Most local TV news reports haven’t changed in decades, and it’s clear that innovation is taking place – rapidly – on digital platforms, not in regular programming.

While local TV news is clearly winning the social media war, news directors and executives remain concerned because of the difficulty of monetizing social efforts.  Still, social media analysis seems to indicate that these strategies can pay off in terms of reach and, if used well, increase audience engagement.

There’s a love/hate relationship with Facebook, which is helping drive a lot of traffic to TV news websites. Stations aren’t making much money on it, but it’s clear that social media is driving viewers. On days when social media engagement is higher, newscast ratings are also higher.

Future of Local TV News Video

Local TV news operations have a significant advantage in a world hungry for video storytelling.  They have expertise in the medium, and they still control a broadcast distribution system that tens of millions of Americans use every day to get their news.  

Traditional broadcasters are responsible for a significant portion of the news video published on social media, especially on Facebook.  In June 2017, five of the top 10 news video publishers on the platform were traditional TV networks. Only one newspaper made the list – the Daily Mail, which is based in the U.K.

While Facebook is important, YouTube is also an important player for news video. It’s owned by Google, is a powerful search engine and is well known by consumers. In 2017, YouTube began offering subscription-based access to ABC, CBS, FOX, NBC and other networks.

Much future growth may come from mobile: 26 percent of people surveyed in the United States had used a news app to access news. And more than two-thirds of TV news directors said they were doing something new in mobile. TV stations are creating their own apps – including niche apps for topics such as weather – to capture the mobile audience.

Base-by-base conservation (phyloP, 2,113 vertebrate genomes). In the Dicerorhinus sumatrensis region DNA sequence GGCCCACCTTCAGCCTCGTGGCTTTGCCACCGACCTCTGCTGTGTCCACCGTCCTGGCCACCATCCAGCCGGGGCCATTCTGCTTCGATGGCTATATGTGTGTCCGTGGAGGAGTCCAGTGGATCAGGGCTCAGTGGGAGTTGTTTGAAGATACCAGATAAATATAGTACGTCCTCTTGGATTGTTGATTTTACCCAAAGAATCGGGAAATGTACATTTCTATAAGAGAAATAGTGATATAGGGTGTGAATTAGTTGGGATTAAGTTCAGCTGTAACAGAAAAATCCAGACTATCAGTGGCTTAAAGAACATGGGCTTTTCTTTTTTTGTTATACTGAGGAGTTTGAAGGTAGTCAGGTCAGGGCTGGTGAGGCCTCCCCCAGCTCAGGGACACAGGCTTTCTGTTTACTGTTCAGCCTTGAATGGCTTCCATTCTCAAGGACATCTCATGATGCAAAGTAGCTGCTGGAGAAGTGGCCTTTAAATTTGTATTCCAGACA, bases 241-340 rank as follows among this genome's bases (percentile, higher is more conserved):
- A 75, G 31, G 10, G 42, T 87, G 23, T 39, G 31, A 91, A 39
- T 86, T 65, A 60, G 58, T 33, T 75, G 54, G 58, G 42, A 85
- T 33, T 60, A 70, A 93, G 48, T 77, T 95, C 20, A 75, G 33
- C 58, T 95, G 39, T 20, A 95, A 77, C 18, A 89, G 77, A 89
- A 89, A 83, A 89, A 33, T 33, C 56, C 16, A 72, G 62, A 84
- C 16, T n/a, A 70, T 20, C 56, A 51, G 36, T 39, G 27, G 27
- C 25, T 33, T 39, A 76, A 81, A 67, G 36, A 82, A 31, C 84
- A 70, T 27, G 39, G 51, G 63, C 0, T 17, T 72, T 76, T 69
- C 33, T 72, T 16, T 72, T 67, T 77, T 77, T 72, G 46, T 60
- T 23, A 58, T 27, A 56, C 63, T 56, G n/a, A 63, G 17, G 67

Future of Local TV News

Local TV news shines in crisis. But it must be better and more relevant day in and day out, say industry analysts. Some newsroom leaders are embracing enterprise and investigative strategies and trying to develop innovative approaches to daily newscasts, but those efforts are not yet permeating the industry.

Among the authors’ recommendations:

  • Diversify programming (no one is betting on the 6 p.m. news being around forever) and focus on digital delivery of content, even though the return on investment isn’t always there – yet.
  • Innovate, not just on the digital side but with the on-air programming as well. Every TV newscast looks like all the other TV newscasts, but executives seem reluctant to try something new. That needs to change.
  • Drop the obsession with crime, carnage and mayhem. And focus on ways to connect with local communities through a focus on issues such as education, the economy and transportation. 
  • Those efforts alone won’t be enough, and news leaders acknowledge the need for increased enterprise and investigative reporting. That requires hiring more experienced journalists and/or providing more newsroom training.